Photo by Senjuti Kundu on Unsplash

I had no intention of returning to the workforce full time when I completed my Bachelor of Science – Healthcare Administration at Baker College Online, in 2011. I had mostly been a stay-at-home mom for a decade, and just wanted to have the accomplishment for myself. A year later, I left a toxic relationship and started my life over with a brand new career in healthcare, where I was grateful for my degree and the opportunities it opened for me.

Since rejoining the workforce, I have grown tremendously and learned so much about life, our healthcare system, government and how many people are living without their basic needs met, even in the most affluent zip codes in the country. My whole life has brought me to this moment, a full circle moment when this little girl who grew up in a trailer with nothing gets to go and fight for all the little ones just like me, and the families who are trying their best to make it in this broken system. I have gone as far as I can go with my current level of education, and I have much work I’d like to do to influence the policy level of healthcare. 

It is a crying shame that the people with the greatest needs have the least access to healthcare services here. There are so many layers of problems from the provider shortage to billionaire profits being prioritized over the health and safety of our people – the system really couldn’t be more broken. I am ready to get to work to make sure some billionaires give up their yachts for the greater good in my lifetime. It’s time to shift our healthcare industry from strategies driven by profits and dollars to strategies built on altruism and philanthropy.

In the next five to ten years, I would like to take on healthcare access and really work on our leaders to expand Medicaid in Tennessee while I am here. I love my work in the nonprofit sector and would like to continue in this realm, maybe even starting my own non-profit organization someday. I would like to do some consulting work to help non-profit agencies with their compliance and regulatory requirements, connecting community resources with each other and to their intended clientele. I also plan to continue writing about healthcare issues and working with grassroots activism organizations to raise awareness, speakup for healthcare freedom and mobilize voters.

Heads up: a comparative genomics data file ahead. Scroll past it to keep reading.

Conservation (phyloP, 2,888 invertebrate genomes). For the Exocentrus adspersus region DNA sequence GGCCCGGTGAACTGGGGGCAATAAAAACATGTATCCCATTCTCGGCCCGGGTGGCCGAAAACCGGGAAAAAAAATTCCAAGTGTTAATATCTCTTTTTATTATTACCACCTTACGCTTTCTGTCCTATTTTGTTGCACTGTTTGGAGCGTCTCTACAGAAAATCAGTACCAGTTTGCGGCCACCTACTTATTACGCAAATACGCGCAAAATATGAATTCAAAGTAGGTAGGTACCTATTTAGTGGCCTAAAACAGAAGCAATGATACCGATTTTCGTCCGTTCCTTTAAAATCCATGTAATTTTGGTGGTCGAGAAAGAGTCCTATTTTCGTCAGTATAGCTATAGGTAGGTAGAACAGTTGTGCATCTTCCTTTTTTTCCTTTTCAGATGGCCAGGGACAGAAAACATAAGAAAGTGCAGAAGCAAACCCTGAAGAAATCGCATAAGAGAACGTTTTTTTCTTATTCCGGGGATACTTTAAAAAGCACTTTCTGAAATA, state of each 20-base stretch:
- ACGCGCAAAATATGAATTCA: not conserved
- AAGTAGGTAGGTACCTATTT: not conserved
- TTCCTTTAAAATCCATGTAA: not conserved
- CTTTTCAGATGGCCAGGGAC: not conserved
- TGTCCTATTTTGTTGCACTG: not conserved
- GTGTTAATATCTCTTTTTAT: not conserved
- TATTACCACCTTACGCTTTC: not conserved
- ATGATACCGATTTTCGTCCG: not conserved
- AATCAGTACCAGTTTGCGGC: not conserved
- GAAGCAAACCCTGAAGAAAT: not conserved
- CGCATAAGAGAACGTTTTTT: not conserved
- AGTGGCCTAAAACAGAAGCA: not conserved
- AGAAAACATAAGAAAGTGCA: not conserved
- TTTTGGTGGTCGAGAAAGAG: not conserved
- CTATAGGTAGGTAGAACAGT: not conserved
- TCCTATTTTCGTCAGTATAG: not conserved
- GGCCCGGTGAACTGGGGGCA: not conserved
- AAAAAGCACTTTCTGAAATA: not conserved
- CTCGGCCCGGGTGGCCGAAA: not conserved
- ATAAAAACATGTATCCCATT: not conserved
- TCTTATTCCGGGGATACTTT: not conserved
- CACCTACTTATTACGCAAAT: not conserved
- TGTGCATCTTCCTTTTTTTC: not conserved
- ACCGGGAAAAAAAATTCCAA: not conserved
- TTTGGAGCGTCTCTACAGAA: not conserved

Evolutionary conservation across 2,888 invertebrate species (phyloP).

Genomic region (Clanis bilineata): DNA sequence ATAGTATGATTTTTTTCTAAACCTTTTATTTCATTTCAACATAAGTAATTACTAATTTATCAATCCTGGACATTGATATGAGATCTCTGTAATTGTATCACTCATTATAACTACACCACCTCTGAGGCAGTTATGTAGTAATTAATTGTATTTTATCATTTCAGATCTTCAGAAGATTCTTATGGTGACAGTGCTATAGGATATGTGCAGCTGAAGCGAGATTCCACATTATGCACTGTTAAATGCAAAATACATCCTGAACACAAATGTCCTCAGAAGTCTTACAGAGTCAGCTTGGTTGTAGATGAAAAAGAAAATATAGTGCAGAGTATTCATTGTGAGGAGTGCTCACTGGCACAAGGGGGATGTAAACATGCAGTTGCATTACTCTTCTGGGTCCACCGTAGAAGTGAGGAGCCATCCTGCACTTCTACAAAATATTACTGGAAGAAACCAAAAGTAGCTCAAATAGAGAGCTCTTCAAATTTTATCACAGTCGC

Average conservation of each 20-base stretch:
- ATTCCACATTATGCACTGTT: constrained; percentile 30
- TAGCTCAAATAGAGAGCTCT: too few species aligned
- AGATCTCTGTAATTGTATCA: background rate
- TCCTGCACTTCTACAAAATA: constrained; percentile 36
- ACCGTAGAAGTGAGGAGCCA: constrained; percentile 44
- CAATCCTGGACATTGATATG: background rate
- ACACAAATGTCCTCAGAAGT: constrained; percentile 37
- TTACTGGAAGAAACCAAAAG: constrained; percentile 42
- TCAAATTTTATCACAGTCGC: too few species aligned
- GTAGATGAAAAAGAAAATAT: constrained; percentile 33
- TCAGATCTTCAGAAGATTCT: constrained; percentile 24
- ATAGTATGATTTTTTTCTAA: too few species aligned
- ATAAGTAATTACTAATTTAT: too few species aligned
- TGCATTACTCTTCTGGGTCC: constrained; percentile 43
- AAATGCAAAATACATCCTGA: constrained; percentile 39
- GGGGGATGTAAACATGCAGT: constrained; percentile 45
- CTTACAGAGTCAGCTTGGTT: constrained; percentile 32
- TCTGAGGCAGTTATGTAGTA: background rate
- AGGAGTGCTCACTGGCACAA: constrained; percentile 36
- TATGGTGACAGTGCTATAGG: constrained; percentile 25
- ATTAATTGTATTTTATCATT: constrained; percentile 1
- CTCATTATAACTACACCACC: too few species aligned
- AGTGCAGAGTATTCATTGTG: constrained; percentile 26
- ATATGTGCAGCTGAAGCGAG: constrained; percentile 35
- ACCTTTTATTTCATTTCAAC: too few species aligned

My greatest strengths on this journey will be my passion for making the world a better place and my deep love of learning. I know there will be many challenges along the way for me, the least of them not being my busy healthcare career and blended family of six! My husband is a wonderful, supportive partner who is completely on board with me furthering my education. I know he will rise to the occasion like he always does to take care of housework and domestic duties, so I can do what I need to do. I will pull all the tools from my selfcare arsenal to manage stress appropriately and keep myself grounded while working toward this exciting achievement. It takes a whole village sometimes, and thankfully, I know my village has always got me, so I never have to worry about starving or burning out entirely when things get crazy. I also have a wonderful circle of working mom friends who function like a support group in every way, thank goodness.

I am grateful for the familiarity and ease of being welcomed back into the Baker family for another round of learning. I started with Baker in the classroom at the Jackson campus back in the late 1990s when my daughter was a baby. Now she’s twenty-five and I’m returning online, again, to do graduate school. It’s a beautiful moment for me, and I’m so excited to have another Baker diploma to hang on my wall. 

Completing my Master’s degree will be a huge milestone, as I will be the first person in my entire family to do so. My baby sister and I were the first generation to earn a Bachelor’s degree, much to our grandmother’s disappointment. She didn’t understand why anyone would waste their time and money to become a college educated idiot. Despite our challenges and lack of familial support, we both earned our four year degrees to set an example for our children, and break our family’s cycle of poverty. 

I want my granddaughters to hear the story one day of how their grandma got her graduate degree when she was forty-six years old, so she could go out and change the world, even though their great-great-grandmother told her college was a waste of time. I want them to know that the same fire in my belly that has fueled me through every challenge in my life also dwells inside them, inside everyone. We are only limited by our own imaginations. When we realize how truly limitless we are, anything is possible. 

Thank you for this opportunity to break cycles for my family and also change the world. I am hopeful that my graduate studies will prepare me to take our healthcare system into the future America deserves, while also creating a new legacy for our family. One of success and perseverance, where nothing shall be impossible.